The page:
Terrorism trivia

My previous post on terrorism, here, received an anonymous comment that intrigued me a little:

Our public servants, our politicians and the media are now the most prolific terrorists in the land, keeping a swathe of the population in terror at all times. Constant repetition does bring on terror fatigue, so a near miss (real or imaginary) or an actual event does nicely to stoke the fires.

Time to do a little time line analysis of terror events vs media terrorism? What is the half life of the average terrorist scare?

I was going to get on Google and do a little research on actual incidents and scares but I found a list had already been compiled here.

It doesn't include media stories like the one on my original post but it does include stories of arrests without charge that amount to the same scaremongering tactics.

It also includes all the IRA attacks, which were numerous. I didn't concentrate on those because the country was not up it's own arse in the times of the IRA. I stuck to the "Al-Qeada" incidents since 2000.

There have been four actual attacks.
The first being the July 7 bombings in London
The second was a series of letter bomb attacks. This was not Islamic terrorism, but a man who wanted to highlight the rise of the surveillance society. He target companies he believed were part of the problem.
Third was the 2007 Glasgow airport attack where the hapless driver of a jeep loaded with propane managed to set himself on fire.
And finally a bombing in Exeter in 2008 that injured only the perpetrator.

As for aborted or foiled attacks, there were six, most relating to police seizing bomb making equipment.

All in all, that isn't a lot compared with the constant hype of terrorist dangers we get every day. Does that mean there is a real threat but the British police are very good at what they do? Not according to the list of arrests under the counter terrorist acts.

There are 17 high profile incidents on the list. Out of these, 11 resulted in no charges being brought, all charges being dropped or the defendants being found not guilty in court.

They include:

# 2003 5 January: Wood Green ricin plot, where police arrested six Algerian men accused of manufacturing ricin to use for a poison attack on the London underground. No poison was found,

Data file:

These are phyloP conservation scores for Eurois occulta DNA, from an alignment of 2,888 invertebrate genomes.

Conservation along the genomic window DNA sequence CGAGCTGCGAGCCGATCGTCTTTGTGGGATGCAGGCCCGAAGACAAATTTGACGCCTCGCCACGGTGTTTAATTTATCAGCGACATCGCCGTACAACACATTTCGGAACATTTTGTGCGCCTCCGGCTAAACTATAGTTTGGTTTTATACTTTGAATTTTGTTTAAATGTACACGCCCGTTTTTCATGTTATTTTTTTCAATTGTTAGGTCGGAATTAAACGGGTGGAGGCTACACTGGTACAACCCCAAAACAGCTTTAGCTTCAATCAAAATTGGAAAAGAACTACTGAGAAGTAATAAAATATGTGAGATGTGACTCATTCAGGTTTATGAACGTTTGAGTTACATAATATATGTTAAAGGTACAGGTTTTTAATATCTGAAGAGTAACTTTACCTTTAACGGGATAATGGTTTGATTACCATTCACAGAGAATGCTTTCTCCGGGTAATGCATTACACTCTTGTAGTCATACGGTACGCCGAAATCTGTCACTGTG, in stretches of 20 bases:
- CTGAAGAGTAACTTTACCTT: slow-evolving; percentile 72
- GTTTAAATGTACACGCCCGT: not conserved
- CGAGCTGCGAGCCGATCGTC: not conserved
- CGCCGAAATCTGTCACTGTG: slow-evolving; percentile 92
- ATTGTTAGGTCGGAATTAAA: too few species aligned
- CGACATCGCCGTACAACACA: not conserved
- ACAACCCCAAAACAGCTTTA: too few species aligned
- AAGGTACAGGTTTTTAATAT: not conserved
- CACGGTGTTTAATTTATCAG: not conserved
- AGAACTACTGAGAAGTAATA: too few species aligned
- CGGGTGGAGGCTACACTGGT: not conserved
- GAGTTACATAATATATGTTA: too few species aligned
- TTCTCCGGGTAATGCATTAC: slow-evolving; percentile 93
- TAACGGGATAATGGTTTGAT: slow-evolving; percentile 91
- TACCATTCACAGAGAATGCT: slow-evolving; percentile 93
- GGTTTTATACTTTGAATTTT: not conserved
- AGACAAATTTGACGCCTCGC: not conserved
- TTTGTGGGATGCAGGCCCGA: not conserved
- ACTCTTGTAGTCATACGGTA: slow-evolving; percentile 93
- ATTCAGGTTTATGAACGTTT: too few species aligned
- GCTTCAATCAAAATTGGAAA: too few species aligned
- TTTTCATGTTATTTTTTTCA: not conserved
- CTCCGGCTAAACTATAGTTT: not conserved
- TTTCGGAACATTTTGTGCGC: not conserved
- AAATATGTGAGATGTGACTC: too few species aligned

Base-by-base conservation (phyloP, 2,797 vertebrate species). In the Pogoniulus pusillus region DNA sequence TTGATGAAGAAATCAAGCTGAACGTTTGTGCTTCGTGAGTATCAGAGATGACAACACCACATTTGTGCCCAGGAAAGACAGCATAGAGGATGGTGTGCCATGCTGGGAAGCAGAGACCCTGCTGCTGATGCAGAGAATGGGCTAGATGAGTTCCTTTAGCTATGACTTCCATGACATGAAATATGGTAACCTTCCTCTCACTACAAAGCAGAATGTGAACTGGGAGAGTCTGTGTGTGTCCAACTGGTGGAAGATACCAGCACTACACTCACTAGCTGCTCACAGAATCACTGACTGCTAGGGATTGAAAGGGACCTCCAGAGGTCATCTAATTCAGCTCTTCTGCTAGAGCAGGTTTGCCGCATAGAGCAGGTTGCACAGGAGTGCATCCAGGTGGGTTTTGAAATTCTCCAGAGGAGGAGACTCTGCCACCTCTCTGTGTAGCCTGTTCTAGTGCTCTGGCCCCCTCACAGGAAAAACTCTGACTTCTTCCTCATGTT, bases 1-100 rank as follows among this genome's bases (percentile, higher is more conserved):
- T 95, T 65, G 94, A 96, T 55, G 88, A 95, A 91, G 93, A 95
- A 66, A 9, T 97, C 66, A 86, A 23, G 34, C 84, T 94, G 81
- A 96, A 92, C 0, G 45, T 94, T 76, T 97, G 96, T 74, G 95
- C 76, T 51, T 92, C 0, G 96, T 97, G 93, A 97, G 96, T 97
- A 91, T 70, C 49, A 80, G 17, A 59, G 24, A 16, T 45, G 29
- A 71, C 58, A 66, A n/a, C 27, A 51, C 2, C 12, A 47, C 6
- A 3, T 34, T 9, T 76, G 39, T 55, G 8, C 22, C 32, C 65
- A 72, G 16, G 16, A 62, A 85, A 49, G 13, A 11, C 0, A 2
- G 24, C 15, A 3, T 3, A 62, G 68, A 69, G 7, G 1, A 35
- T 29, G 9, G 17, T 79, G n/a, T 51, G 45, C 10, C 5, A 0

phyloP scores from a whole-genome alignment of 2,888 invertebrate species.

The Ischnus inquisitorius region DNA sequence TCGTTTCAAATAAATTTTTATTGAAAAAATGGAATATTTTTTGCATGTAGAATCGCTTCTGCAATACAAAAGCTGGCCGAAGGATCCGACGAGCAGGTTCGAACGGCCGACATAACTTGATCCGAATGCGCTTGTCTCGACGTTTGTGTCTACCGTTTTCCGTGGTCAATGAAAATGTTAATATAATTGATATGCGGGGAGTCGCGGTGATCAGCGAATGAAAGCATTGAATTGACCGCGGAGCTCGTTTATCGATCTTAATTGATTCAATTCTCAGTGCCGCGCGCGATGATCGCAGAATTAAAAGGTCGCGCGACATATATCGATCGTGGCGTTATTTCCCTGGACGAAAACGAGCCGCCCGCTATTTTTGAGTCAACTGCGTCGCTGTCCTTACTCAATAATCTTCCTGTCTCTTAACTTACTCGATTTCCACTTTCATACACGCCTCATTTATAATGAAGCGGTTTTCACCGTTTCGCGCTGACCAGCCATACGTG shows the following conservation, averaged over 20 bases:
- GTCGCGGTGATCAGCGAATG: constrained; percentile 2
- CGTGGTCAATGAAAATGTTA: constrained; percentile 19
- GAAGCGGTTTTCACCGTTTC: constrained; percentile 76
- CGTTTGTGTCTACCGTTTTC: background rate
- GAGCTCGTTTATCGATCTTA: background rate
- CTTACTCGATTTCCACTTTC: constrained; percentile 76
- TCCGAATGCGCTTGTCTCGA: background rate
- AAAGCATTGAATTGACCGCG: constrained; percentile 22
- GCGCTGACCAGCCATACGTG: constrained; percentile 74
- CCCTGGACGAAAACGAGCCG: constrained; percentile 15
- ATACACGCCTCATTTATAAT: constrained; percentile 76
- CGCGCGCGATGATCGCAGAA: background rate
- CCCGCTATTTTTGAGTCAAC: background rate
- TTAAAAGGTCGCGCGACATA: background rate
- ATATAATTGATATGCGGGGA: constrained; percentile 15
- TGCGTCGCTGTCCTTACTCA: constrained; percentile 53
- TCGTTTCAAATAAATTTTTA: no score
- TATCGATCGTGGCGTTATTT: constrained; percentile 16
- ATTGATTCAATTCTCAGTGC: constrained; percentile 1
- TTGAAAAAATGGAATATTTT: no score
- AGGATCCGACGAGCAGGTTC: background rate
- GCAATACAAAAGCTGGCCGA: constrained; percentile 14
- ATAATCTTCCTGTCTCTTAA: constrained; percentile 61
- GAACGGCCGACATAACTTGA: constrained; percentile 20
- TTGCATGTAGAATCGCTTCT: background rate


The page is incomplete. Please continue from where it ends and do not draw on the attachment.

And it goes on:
# 2005 22 July: The Metropolitan Police tracked Jean Charles de Menezes onto a train and shot him seven times in the head at close range, because they thought he was a suicide bomber.

2005 28 July: David Mery arrested at Southwark tube station on suspicion of terrorism for wearing a jacket "too warm for the season" and carrying a bulky rucksack. All charges were dropped on 31 August. [30] It took four more years for the police to apologise for the "unlawful arrest, detention and search of [his] home". [31]

2005 28 September: 82-year-old Walter Wolfgang was ejected from the Labour Party Conference under the Terrorism Act 2000 for shouting "nonsense", and possibly "that's a lie"

2008 14 May: The Nottingham Two were arrested and detained for six days under the Terrorism Act 2000. A postgraduate student had downloaded a 1,500-page English translation of an Al-Qaeda document from the United States Department of Justice website for his PhD research on militant Islam. He sent it to a friend in the Modern Language department for printing. Both were cleared of terrorism-related offences, but the friend was immediately re-arrested on immigration grounds

2008 14 September: Oxford graduate Stephen Clarke arrested after someone thought they saw him taking a photograph of a sealed man-hole cover outside the central public library in Manchester. He was arrested under section 41 of the Terrorism Act 2000, held for 36 hours while his house and computer were searched, and then released without charge. No photographs of man-hole covers were found.

Added to that, 150,000 uses of stop and search per year with a 0.035% arrest rate.

There are also many more arrests under the terrorism acts that have not been high profile enough to make the msm or have been suppressed from the media all together.

To add a bit of perspective, going back to the 30 years previous to 2000, the list includes 50 IRA attacks. Some of these are described as a campaign of bombings but are just recorded as one incident.

That's 1.6 high profile attacks per year by the IRA and 0.4 from Al-Qaeda (My maths here is very crude) yet the freedom of the people was never taken away during the campaign of the IRA, largely conducted under a Conservative government.

The conclusion I come to is that Britain is at very little risk from Islamic terrorists. Only one well publicised incident, 7/7 has served to change the way Britain "deals" with terrorists.

However, Britain is at serious risk from within. The Government and police have changed from fighting terrorists through active police work and intelligence gathering, to severely curtailing the freedoms of the people and treating them all as suspect.

I would rather keep my freedom and live under the threat of terrorist than give it all up in order to feel a bit safer. Although looking at some of the above, I'm not sure I feel safe from our own security services.

(In answer to Anons musings, 6 months. More later)

2 Comments:

Smoking Hot said...

Bucko said...